Day two was a bit more ambitious: about 100 miles travelling through mountain peaks including five mountain passes at over 2,100 meters: Ofenpass (2149), Forcola di Livgno (2315), Passo d’Eira (2209), Passo di Foscagno (2291) and Umbrailpass (2503). That is the height of Kosciusko five times in the day. Countless hairpin bends, numerous gear changes and amazing vistas across valleys and mountain peaks. Unfortunately, the drive was longer than planned as the La Schere tunnel was closed (due to we believe to a rock fall) so we ended up adding 20 miles and returning (almost) to the top of Stelvio again!
All in all we travelled from Italy to Switzerland (a visit to St Moritz), back into Italy, then Switzerland and finally Italy again. All quite seamless with only occasionally a border patrol waving us through. Most borders just have the closed down customs buildings gradually disintegrating in the extreme weather. Where there is someone at the border checking cars they are apparently looking for refugees hidden in cars, however, as the MGB is too small to hide anything in, let alone a person, we just get waved through. The scenery we travelled through was varied and beautiful.
Many of the towns we travelled through had ski lifts, indeed we probably passed about 20 towns that would be thriving in winter: not to say they were not thriving now with the hikers and cyclists. Throughout the two days we were amazed at the number of people out and about either cycling or walking. Everywhere we went there were paths with hikers or cyclists on them, up and down mountains, along valleys and into the trees. It seemed that every lay-by on the road had a car tucked into it as healthy Europeans set out for their days exercise. Then, of course, all these people out burning up calories need feeding, so there are restaurants everywhere, particularly at the top of the passes. Often the roads are covered with partially open tunnels, obviously to keep them free of snow in winter. Some are one way and controlled by traffic lights.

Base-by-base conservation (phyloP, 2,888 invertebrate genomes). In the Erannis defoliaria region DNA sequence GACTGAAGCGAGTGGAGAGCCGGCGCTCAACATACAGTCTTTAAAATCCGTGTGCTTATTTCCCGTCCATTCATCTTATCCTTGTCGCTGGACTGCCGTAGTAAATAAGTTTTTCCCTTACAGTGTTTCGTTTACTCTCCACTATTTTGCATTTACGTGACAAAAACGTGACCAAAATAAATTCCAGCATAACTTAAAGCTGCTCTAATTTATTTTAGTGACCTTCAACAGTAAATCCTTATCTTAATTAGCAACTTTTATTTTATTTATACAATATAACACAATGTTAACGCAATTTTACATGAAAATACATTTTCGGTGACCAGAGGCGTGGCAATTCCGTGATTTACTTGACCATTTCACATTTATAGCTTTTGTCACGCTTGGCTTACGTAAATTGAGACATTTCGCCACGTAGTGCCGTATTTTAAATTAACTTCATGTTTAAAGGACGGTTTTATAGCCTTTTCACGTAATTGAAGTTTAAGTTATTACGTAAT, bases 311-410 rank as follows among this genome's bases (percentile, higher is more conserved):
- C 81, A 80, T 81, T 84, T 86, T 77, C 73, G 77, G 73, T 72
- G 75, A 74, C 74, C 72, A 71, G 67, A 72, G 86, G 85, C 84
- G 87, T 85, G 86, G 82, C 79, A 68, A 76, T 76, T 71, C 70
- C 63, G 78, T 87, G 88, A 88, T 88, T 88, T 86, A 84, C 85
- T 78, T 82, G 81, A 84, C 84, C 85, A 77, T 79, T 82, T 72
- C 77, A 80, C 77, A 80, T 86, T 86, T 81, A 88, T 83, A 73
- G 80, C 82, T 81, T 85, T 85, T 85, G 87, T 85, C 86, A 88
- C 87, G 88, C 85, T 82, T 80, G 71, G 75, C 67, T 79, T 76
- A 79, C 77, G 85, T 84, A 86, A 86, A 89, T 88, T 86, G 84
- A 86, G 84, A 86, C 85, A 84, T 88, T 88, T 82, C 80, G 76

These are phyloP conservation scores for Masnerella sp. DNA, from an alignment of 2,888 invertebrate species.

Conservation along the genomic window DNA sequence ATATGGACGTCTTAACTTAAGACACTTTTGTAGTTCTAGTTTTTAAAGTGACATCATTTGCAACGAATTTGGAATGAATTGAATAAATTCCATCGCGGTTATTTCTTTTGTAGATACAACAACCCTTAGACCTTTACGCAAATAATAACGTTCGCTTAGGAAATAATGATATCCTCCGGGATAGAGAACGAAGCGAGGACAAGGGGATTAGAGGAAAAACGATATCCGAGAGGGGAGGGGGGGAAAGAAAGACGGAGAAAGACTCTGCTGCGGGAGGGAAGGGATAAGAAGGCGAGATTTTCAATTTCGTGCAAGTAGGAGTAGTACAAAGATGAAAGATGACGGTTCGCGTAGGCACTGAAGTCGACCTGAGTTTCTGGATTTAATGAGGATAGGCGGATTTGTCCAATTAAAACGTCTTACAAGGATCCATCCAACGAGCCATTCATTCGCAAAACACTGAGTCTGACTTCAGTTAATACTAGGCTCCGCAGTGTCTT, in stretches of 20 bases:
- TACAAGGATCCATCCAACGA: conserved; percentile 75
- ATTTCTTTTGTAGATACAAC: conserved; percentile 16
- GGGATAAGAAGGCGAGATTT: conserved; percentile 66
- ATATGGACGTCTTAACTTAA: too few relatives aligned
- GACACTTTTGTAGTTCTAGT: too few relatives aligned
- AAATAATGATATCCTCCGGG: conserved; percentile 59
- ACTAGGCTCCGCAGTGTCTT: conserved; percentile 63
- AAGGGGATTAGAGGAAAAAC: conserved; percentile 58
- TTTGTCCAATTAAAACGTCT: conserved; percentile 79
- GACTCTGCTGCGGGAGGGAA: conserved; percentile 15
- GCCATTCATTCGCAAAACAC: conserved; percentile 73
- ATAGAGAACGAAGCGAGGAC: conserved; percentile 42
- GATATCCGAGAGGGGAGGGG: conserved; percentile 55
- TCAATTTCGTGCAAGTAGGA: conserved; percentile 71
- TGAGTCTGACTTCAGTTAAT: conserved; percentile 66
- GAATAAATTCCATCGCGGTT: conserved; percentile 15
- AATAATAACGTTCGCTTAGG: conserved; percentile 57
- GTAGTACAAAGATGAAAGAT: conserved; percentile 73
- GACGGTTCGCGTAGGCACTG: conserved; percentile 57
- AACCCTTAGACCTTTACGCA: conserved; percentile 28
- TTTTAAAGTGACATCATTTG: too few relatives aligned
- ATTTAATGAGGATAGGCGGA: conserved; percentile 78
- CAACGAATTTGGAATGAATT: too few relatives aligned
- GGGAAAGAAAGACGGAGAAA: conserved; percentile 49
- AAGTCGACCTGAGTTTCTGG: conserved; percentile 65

The valleys here are full of fruit trees, grown in very tight formation and trimmed to a narrow width, not growing naturally and spreading as they do in Australia.
We also drove through fields of crops, often being watered extensively, while cows graze the hillsides. And, yes, they do wear cow bells! They are also pretty contented, there is plenty of feed here.
We are staying at a great hotel set high up on the hill above Mals with views over the valley. As the location is quite isolated dinner is included as well. This makes decisions about what to have easier, as the five courses only have two choices each. The menu is interesting and the food is excellent,both delicious and creative. It was a pleasure to eat in the hotel each night.
After a few nights we got to know our neighbours (you have set tables) and we enjoyed our discussions so much that on our third night we had dinner with Christiana, Peter and their son, Oola. A most enjoyable evening and, again, we learnt so much about living in Germany as a result of our conversations.
Another highlight of this hotel is the car and motor scooter collection owned by the hotel owner, Georg. The collection is housed in one of the lower levels of the hotel and on one particular night dessert was served as a buffet ‘in the garage’. This is a fascinating small collection mainly consisting of motor scooters and three wheelers, mainly Italian Isos, BMW Isettas and German Messerschmitts as well as a beautifully preserved 1959 Mercedes 190 SL
A fabulous night and a terrific hotel where the guest is well looked after. Every morning on your breakfast table there is a list of recommended hikes or places to visit that day. Ours always came printed in English. Each night, the waiter assigned to our table spoke good English. (Not every member of the hotel staff spoke English.) A reflection of how well run this hotel is.
The South Tyrol is a beautiful area and one well worth visiting, especially if you like driving twisty, challenging mountain roads.